31 July 2015
By David O’Sullivan
Construction work will start in August on a €5million development of Spike Island. Cork County Council has awarded the contract for the works to Cumnor Construction Ltd., and the project is due for completion in June 2016.
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Spike Island occupies a key location in lower Cork Harbour, the multi-cultural island has hosted a monastery, a fortress and a prison within its 104 acres, all of which have left their mark. The council is now developing the island as a vehicle for retelling the story of 1400 years of history and the Irish diaspora.
Cork County Council is currently embarking on the development of Spike Island as a unique cultural heritage and activity destination, offering a compelling, high quality, rich and diverse set of experiences for all visitors. It is hoped that the development of Spike Island as a visitor attraction will help build on the existing tourism and heritage infrastructure in Cork Harbour.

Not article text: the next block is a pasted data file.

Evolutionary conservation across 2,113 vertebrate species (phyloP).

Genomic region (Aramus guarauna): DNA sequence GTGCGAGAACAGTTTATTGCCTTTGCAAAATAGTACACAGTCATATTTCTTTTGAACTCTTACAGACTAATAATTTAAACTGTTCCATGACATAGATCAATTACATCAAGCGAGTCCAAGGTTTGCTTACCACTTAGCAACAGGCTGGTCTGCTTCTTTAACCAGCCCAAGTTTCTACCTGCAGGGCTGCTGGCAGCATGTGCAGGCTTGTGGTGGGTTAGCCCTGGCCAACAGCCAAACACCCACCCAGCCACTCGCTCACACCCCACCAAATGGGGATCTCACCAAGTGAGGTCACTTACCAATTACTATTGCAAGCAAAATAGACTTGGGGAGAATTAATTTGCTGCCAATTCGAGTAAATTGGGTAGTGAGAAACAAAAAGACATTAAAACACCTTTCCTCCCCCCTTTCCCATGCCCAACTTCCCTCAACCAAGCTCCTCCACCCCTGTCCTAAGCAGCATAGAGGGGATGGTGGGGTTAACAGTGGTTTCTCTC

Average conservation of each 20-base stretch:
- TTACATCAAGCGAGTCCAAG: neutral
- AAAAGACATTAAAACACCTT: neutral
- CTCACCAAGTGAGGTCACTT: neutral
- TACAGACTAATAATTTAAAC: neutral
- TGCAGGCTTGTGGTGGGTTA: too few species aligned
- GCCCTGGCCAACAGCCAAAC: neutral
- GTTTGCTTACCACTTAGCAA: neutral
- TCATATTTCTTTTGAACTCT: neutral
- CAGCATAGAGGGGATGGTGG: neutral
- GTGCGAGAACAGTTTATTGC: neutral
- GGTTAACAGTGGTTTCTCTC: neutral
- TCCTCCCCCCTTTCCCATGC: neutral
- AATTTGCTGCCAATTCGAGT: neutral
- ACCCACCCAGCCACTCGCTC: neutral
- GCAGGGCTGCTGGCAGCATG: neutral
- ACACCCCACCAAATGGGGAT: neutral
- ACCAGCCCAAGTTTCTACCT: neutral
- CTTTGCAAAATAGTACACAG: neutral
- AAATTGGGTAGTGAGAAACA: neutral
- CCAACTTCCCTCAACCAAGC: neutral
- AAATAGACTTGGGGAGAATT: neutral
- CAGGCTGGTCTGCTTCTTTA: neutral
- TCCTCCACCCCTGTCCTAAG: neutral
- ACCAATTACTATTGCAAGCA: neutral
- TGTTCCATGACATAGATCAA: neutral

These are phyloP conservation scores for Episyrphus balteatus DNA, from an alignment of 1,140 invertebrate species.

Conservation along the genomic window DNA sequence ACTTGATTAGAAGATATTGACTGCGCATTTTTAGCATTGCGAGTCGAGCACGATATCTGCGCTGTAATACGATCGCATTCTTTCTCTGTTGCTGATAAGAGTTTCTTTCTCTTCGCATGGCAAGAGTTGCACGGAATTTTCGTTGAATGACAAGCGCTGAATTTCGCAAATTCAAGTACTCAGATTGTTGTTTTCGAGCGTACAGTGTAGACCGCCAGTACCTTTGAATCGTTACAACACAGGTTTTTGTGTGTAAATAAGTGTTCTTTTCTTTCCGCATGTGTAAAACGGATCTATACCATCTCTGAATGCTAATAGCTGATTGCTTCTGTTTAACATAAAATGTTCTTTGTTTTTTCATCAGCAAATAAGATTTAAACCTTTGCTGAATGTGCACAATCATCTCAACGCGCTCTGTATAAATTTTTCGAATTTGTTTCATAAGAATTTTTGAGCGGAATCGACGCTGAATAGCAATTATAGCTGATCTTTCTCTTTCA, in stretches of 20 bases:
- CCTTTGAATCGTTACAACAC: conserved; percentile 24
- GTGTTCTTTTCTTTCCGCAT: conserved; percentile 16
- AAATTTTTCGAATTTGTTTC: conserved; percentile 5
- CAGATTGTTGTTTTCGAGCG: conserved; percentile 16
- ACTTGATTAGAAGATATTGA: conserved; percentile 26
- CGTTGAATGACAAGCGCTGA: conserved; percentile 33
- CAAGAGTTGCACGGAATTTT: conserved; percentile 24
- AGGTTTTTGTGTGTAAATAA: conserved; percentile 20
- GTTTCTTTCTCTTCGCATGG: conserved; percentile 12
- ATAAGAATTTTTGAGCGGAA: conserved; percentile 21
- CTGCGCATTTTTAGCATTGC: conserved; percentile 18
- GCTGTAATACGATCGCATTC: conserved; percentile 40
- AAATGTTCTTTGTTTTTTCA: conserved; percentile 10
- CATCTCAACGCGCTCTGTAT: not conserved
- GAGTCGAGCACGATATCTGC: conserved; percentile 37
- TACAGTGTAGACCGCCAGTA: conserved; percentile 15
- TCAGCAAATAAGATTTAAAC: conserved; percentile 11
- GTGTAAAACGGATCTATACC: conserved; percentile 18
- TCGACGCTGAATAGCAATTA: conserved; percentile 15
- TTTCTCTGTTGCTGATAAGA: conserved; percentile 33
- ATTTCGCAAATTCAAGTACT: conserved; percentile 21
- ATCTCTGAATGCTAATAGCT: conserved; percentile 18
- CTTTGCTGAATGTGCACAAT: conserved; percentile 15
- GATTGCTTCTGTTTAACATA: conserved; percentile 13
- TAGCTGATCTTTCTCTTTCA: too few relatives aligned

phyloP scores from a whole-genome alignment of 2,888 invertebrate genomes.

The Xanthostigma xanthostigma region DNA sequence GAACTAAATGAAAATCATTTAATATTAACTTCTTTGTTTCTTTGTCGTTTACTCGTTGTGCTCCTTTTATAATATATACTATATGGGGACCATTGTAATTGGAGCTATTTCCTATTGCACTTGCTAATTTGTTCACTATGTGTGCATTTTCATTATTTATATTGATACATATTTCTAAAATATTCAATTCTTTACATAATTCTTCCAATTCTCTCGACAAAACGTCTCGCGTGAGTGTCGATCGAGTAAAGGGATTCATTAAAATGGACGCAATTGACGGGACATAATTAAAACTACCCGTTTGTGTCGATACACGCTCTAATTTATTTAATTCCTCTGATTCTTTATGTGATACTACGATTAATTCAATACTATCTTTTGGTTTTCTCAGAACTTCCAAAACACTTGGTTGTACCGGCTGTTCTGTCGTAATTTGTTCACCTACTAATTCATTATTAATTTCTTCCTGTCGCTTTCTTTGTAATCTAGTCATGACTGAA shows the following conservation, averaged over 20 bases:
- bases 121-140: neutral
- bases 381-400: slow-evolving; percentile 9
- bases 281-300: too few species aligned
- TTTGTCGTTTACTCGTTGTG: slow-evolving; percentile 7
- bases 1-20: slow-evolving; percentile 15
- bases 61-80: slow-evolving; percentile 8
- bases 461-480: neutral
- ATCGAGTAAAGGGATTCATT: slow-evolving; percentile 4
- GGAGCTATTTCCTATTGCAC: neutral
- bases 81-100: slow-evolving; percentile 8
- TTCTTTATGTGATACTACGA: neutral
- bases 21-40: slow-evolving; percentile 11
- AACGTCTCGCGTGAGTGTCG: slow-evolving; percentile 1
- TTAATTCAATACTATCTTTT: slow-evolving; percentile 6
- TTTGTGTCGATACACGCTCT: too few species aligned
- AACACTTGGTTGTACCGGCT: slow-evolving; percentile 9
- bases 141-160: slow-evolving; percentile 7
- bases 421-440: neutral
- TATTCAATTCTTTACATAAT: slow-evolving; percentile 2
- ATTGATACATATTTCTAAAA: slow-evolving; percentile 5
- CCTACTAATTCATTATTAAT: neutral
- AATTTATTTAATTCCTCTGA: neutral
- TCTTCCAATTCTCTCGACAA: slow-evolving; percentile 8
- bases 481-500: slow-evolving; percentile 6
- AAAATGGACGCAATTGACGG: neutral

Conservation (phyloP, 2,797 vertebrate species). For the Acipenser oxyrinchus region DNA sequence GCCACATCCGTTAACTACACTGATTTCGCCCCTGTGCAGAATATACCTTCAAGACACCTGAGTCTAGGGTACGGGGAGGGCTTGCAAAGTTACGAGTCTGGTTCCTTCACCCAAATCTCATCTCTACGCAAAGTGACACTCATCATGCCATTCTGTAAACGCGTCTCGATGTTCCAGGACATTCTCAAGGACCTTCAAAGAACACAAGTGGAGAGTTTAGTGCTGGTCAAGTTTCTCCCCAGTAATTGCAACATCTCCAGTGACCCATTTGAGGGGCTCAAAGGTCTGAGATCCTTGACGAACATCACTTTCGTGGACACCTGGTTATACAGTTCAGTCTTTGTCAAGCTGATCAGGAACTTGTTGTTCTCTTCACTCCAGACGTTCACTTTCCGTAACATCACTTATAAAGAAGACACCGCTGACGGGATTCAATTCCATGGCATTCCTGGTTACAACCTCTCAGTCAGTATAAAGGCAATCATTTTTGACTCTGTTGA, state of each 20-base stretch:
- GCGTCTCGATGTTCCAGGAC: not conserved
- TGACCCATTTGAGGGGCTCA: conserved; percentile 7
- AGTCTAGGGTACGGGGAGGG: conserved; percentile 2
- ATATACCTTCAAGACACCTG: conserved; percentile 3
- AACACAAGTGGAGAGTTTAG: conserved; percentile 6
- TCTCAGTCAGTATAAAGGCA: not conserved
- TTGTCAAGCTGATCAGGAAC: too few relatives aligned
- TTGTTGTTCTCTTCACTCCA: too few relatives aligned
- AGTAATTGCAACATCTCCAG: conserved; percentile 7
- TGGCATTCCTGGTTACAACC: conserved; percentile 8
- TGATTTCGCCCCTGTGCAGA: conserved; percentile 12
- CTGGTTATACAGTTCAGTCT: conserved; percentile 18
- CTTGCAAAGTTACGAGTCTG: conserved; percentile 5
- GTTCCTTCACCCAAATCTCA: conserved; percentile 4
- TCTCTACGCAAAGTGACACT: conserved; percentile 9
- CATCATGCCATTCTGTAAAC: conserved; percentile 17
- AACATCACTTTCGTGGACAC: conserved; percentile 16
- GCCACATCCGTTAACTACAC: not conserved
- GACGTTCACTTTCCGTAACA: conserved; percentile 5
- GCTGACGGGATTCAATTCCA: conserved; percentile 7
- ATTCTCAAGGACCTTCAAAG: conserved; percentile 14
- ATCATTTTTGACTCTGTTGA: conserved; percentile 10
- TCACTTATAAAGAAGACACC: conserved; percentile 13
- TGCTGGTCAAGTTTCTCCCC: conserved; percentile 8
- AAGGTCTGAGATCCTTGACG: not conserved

Horgan Lynch have been appointed Consultant Engineers for the construction stage of the project and Vidar Media Group has won the Interpretative Design contract. A 100% Council owned company, Spike Island Development Company, has been established and Mr. Declan Daly, Divisional Manager South Cork County Council and Mr. David Keane, Cork County Engineer, appointed directors to implement the constructional phase and oversee the day to day operation of Spike Island Interpretative Centre.
Cork County Council and Fáilte Ireland have co-funded this initial development which will include the upgrading and interpretation of specific buildings, access to the Bastions, landscaping works, a new Gun Park, infrastructural works together with improving the access to the Island.
There is a regular ferry service from Cobh to Spike Island and visitors can avail of a guided tour or can explore the island at their own pace and view what the island has to offer. Information for visitors and details of the construction works can be found on the Spike Island website www.spikeislandcork.ie
Check out this 5 part documentary on Spike Island Excavations